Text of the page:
Blog Post

It Must Be Nice to Be Verizon

Verizon / AT&T

It must be nice to be Verizon (s vz) right now. Free from the intense scrutiny AT&T (s t) receives by having the hottest and “smartest” smartphone, it can appear to rise above it all. It can have TV ads to claim the best network on the planet, and it’s done. It can have legions of people claiming they’d drop AT&T in a heartbeat, or snap up an iPhone (s aapl) tomorrow, if only it could be on its network.

Even setting aside that the iPhone on Verizon would not likely be the iPhone we recognize, this is ridiculous.

Before we get into it, let me first say that if you live where there’s little or no AT&T coverage, then obviously Verizon or another carrier is what you need. But every carrier has holes in its coverage. Every. One. This article isn’t about that.

No, what this article is about are those places (and there are many) where either carrier is an option. In that case, there are general perceptions where Verizon seems to either have people fooled, or it’s no different than AT&T but it isn’t noticed.

  • It must be nice to sell phones with less usability than the iPhone so your customers don’t hammer your network, and then sit back and let people assume you could handle the load under which AT&T is straining.
  • It must be nice to utilize the same pricing and subsidy strategies as AT&T, but get to remain above the fray while AT&T takes the heat for what the whole industry is doing.
  • It must be nice to charge for carrier cash cows like SMS and tethering, but have everybody only complain about AT&T doing it.
  • It must be nice to brag about having visual voice mail on some phones, while quietly hiding that it’s an extra $3 a month.
  • It must be nice to not allow convenient syncing of data, media, bookmarks, etc., via the excellent iTunes environment, instead using clumsier tools if anything is allowed at all, and have your customers just take it in stride.
  • It must be nice to disable hardware features on many phones, such as Bluetooth, GPS, and Wi-Fi, with little complaint from the masses.
  • It must be nice to avoid GSM, still using CDMA-based technology that the rest of the world (and AT&T) has abandoned. Its rollout to a 4G network could come with headaches as a result.
  • It must be nice to brag about 3G speeds, and have no one point out that your CDMA 3G technology (EV-DO) can handle voice or data, but not both simultaneously. Browsing the web when a call comes in? You can have the call or the web, not both. Oops.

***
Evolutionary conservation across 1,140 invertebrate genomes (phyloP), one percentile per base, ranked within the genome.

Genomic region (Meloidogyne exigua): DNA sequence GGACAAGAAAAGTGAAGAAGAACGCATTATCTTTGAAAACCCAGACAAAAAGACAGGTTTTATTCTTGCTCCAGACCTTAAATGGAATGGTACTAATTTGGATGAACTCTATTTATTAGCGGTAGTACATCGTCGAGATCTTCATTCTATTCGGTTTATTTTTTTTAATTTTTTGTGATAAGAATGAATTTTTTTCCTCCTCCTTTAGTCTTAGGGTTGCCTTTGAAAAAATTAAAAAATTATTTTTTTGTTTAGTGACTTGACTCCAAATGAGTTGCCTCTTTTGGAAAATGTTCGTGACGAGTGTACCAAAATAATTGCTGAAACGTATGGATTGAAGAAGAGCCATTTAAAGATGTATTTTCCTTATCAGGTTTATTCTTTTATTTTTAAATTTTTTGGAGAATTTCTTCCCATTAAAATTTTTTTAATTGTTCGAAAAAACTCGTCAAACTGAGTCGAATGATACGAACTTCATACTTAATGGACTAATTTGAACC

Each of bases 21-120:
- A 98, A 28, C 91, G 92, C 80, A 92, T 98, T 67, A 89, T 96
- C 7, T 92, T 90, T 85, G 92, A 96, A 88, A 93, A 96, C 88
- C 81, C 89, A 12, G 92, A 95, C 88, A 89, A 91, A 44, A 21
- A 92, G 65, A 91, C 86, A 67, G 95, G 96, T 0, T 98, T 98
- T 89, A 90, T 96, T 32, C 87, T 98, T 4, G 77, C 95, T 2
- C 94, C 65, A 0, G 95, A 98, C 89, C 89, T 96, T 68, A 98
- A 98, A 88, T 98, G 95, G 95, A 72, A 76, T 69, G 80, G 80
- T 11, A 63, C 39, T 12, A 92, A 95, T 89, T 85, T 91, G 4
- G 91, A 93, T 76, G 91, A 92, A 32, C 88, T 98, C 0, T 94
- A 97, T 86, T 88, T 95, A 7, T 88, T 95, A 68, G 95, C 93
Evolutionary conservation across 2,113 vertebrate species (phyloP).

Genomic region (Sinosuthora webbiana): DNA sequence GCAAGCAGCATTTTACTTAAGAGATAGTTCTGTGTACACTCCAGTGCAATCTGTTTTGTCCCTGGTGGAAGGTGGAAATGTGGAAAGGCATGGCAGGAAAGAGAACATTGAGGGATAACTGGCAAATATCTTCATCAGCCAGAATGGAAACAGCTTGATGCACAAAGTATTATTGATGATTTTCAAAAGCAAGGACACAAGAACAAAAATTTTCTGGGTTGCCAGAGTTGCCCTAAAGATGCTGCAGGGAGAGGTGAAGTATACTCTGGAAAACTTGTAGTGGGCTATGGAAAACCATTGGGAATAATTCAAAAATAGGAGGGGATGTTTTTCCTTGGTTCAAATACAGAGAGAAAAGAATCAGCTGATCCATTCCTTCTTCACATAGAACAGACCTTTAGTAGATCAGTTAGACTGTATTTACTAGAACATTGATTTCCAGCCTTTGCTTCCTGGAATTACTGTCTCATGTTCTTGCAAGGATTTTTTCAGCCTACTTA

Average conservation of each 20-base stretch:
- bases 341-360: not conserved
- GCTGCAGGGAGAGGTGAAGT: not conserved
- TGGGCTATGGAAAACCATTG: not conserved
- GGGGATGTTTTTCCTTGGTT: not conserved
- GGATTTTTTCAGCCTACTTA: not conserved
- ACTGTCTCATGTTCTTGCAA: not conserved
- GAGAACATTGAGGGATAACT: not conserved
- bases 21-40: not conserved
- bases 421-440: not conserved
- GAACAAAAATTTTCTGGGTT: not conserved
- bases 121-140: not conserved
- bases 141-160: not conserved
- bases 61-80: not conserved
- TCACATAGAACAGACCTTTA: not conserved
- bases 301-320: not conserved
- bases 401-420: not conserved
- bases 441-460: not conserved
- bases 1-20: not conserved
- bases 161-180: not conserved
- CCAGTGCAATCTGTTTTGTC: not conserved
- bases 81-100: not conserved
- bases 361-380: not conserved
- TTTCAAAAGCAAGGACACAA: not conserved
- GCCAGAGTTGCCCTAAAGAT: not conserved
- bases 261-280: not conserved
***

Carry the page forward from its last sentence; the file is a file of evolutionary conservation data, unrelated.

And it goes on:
If Verizon received even half the scrutiny AT&T does, it’d be buried with criticism. If AT&T is getting a lot of bad press, Verizon would be ripped to shreds. But since it doesn’t offer a phone that’s particularly compelling, one that taxes its network, one that people actually want to use, few have bothered to look beyond the geek with the glasses it puts on TV. It must be nice.

Finally, this in not intended as a defense of AT&T, and in no way excuses it from legitimate complaints. I’ve certainly grown tired of all that company’s talk, but no action. However, the idea that Verizon would somehow be free from all these complaints — even assuming it allowed the iPhone as is — is not supported by its own actions. As a U.S. carrier it has far more in common with AT&T than people seem to realize.

I was a Verizon customer for years prior to switching for an iPhone over two years ago. The “Verizon envy” many AT&T customers possess is akin to the grass always being greener on the other side. Problem is, most of you would find out it’s crabgrass.

77 Responses to “It Must Be Nice to Be Verizon”

  1. Yusuf Rahman

    Reading this from South Asia, I’ve finally started realizing how crappy the American market for wireless providers. No prepaid connectivity, all these extra charges, and they still use GSM? I thought the free market was supposed to get the consumers what they want, but I guess that’s still someway off. Now excuse while enjoy the free 500 sms’ I got this month. That’s service for you.

    • America hasn’t been a free market since the 1930’s. We have been adding more and more socialist burdens since then. The result is an ugly kludge of an economic system that only serves the ultra rich.

    • or you could just get a prepaid plan from someone like boost or something similar and pay 50 bucks a month for unlimited talk, text, and web. Everything in this world has a price. Often more of the cost is for customer service. I’m in the computer industry and customer service costs account for way more than the equipment costs.

  2. This is classic Apple Apologist commentary. The iPhone doesn’t have cut and paste functionality? We don’t need it. Can’t multitask? It’ll just slow the device down. Instead of acknowledging a legitimate defect in an Apple product or strategy, it’s all about spinning it to avoid even remote criticism of Apple.

    In the case of your blog post, it’s a framing issue. The problem is not that Apple willingly entered into an exclusive arrangement that denied its users the *choice* of carriers (all of whom have their limitations and problems), but rather the problem is all the bandwagoning critics of AT&T. Keep telling yourself that.

    If Apple had elected to launch the iPhone on more than one carrier, AT&T would have at least had the competitive pressure of having to deliver on features and pricing. But instead it’s all about the usual Apple exclusivity, the usual manufactured scarcity.